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Soc Sci Med. 1997 Jul; 45(1): 91-8.

Lay injection practices among migrant farmworkers in the age of AIDS: evolution of a biomedical folk practice.

McVea KL.

Department of Family Practice, University of Nebraska Medical Center, Omaha 68198-3075, USA.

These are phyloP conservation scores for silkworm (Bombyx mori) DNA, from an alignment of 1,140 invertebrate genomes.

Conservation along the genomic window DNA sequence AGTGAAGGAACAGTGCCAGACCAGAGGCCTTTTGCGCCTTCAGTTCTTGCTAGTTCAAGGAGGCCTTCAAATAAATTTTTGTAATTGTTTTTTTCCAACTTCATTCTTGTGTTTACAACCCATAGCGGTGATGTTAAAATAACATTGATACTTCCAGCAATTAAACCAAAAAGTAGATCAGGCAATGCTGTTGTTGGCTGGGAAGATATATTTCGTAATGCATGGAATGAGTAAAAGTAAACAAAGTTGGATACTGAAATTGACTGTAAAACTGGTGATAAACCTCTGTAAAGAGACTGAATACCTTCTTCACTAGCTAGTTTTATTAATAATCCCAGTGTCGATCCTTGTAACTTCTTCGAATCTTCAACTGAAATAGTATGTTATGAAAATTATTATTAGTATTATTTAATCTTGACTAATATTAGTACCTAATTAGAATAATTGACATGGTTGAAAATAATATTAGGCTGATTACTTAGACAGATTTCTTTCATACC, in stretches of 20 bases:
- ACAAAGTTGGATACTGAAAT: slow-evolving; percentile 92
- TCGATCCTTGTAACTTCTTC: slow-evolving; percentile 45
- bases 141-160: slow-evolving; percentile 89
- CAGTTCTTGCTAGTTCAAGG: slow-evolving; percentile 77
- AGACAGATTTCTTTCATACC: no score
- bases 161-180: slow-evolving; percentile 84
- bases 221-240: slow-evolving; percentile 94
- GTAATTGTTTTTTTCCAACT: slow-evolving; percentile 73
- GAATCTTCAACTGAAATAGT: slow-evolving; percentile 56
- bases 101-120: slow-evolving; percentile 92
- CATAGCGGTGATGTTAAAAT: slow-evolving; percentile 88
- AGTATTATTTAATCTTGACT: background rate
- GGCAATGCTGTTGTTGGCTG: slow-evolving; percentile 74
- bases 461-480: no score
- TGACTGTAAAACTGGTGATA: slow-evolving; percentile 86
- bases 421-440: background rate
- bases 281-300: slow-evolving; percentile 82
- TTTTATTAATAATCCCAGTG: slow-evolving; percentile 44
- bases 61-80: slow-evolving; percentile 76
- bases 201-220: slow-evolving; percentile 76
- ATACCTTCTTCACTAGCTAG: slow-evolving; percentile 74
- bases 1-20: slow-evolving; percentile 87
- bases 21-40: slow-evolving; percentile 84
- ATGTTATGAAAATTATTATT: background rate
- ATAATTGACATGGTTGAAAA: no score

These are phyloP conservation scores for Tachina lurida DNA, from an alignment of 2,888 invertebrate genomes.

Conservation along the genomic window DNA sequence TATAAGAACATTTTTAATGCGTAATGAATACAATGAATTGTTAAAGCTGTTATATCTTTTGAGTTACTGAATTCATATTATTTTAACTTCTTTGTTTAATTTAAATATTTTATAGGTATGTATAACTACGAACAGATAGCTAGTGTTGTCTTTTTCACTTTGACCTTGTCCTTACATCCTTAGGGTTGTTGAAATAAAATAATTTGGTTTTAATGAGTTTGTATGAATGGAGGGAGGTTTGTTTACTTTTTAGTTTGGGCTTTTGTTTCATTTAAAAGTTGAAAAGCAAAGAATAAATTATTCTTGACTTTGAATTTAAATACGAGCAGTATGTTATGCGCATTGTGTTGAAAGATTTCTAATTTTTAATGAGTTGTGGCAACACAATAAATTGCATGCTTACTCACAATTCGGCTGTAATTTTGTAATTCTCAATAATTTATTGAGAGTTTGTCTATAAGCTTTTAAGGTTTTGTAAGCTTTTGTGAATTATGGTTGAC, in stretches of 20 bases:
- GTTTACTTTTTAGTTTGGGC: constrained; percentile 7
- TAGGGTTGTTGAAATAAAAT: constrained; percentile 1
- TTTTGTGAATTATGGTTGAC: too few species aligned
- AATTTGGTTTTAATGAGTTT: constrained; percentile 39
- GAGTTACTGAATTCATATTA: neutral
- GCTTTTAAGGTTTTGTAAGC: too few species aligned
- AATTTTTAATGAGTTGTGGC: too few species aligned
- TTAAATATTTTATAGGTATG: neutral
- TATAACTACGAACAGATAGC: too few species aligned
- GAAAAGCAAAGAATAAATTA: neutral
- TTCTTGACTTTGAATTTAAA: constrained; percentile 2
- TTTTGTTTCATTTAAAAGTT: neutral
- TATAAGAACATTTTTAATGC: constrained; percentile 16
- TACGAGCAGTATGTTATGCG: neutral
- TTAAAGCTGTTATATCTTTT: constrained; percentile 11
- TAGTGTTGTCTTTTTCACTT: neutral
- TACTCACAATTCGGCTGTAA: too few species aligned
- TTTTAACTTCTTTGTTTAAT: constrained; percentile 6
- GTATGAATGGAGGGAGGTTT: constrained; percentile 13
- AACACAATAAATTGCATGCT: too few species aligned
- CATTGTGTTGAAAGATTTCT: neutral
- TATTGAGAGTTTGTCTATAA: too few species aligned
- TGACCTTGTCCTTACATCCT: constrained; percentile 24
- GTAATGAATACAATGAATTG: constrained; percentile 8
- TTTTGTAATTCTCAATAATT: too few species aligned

The practice of injecting vitamins and antibiotics by lay people is common among Hispanic migrant farmworkers in the U.S.A. This practice has recent roots in the Latin American cultures from which these farmworkers originate, but it presents a public health concern in its new context because of the high prevalence of HIV infection among this disenfrachised population. Reasons for use of lay injections include cultural beliefs about the superiority of injections over oral forms of medications, perceived irrelevance of a professional diagnostician in prescribing empirical treatment, and a multitude of barriers to access to Western medicine. Although HIV educational materials directed at migrant farmworkers do not address the issue of sharing needles for these types of injections, some farmworkers indicated they had already modified their injection techniques in response to simple directives from physicians in their home country. In contrast to other folk treatment practices that have been resistant to change mediated solely through the provision of information, lay injection is such a new development that considerable experimentation and incorporation of new knowledge are still actively shaping its use. In this process, physicians are seen as legitimate sources of information about the use of Western pharmaceuticals; they should use this role to discourage unsafe injection practices. Efforts to extinguish the practice of lay injection entirely are less likely to meet with success so long as other means of accessing Western medicine are limited.

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